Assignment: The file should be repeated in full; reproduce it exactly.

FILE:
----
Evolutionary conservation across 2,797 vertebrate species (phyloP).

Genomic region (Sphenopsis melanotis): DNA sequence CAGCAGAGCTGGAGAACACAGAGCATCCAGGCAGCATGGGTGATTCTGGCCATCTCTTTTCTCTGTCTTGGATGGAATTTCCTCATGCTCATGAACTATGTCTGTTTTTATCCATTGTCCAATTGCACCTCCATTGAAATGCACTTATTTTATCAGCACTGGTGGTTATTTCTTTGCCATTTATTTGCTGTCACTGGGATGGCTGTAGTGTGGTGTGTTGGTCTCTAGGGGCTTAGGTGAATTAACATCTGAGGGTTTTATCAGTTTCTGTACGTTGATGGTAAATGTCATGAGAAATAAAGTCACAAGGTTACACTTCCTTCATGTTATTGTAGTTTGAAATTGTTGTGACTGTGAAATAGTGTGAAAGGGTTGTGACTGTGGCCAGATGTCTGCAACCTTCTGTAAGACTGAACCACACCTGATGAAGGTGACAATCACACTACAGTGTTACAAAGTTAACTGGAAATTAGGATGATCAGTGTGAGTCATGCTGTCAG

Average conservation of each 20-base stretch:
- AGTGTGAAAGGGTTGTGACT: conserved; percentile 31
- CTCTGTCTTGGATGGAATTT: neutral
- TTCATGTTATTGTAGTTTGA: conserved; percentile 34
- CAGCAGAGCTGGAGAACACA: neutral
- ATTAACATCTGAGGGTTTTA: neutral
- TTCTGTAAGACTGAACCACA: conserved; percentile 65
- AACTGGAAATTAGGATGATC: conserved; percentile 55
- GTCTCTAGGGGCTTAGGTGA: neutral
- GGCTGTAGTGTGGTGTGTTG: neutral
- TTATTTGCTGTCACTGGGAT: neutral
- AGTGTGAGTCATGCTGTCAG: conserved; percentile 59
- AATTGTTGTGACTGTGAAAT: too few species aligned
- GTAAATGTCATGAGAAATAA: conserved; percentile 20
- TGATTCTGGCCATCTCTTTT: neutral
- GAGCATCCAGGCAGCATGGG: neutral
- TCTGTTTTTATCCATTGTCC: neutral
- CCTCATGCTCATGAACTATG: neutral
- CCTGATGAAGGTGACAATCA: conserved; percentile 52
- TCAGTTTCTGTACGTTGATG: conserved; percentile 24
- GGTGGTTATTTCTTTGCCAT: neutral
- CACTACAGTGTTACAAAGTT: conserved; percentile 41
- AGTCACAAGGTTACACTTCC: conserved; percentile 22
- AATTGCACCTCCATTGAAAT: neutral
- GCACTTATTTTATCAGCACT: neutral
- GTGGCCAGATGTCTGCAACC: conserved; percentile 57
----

Evolutionary conservation across 2,797 vertebrate species (phyloP).

Genomic region (Sphenopsis melanotis): DNA sequence CAGCAGAGCTGGAGAACACAGAGCATCCAGGCAGCATGGGTGATTCTGGCCATCTCTTTTCTCTGTCTTGGATGGAATTTCCTCATGCTCATGAACTATGTCTGTTTTTATCCATTGTCCAATTGCACCTCCATTGAAATGCACTTATTTTATCAGCACTGGTGGTTATTTCTTTGCCATTTATTTGCTGTCACTGGGATGGCTGTAGTGTGGTGTGTTGGTCTCTAGGGGCTTAGGTGAATTAACATCTGAGGGTTTTATCAGTTTCTGTACGTTGATGGTAAATGTCATGAGAAATAAAGTCACAAGGTTACACTTCCTTCATGTTATTGTAGTTTGAAATTGTTGTGACTGTGAAATAGTGTGAAAGGGTTGTGACTGTGGCCAGATGTCTGCAACCTTCTGTAAGACTGAACCACACCTGATGAAGGTGACAATCACACTACAGTGTTACAAAGTTAACTGGAAATTAGGATGATCAGTGTGAGTCATGCTGTCAG

Average conservation of each 20-base stretch:
- AGTGTGAAAGGGTTGTGACT: conserved; percentile 31
- CTCTGTCTTGGATGGAATTT: neutral
- TTCATGTTATTGTAGTTTGA: conserved; percentile 34
- CAGCAGAGCTGGAGAACACA: neutral
- ATTAACATCTGAGGGTTTTA: neutral
- TTCTGTAAGACTGAACCACA: conserved; percentile 65
- AACTGGAAATTAGGATGATC: conserved; percentile 55
- GTCTCTAGGGGCTTAGGTGA: neutral
- GGCTGTAGTGTGGTGTGTTG: neutral
- TTATTTGCTGTCACTGGGAT: neutral
- AGTGTGAGTCATGCTGTCAG: conserved; percentile 59
- AATTGTTGTGACTGTGAAAT: too few species aligned
- GTAAATGTCATGAGAAATAA: conserved; percentile 20
- TGATTCTGGCCATCTCTTTT: neutral
- GAGCATCCAGGCAGCATGGG: neutral
- TCTGTTTTTATCCATTGTCC: neutral
- CCTCATGCTCATGAACTATG: neutral
- CCTGATGAAGGTGACAATCA: conserved; percentile 52
- TCAGTTTCTGTACGTTGATG: conserved; percentile 24
- GGTGGTTATTTCTTTGCCAT: neutral
- CACTACAGTGTTACAAAGTT: conserved; percentile 41
- AGTCACAAGGTTACACTTCC: conserved; percentile 22
- AATTGCACCTCCATTGAAAT: neutral
- GCACTTATTTTATCAGCACT: neutral
- GTGGCCAGATGTCTGCAACC: conserved; percentile 57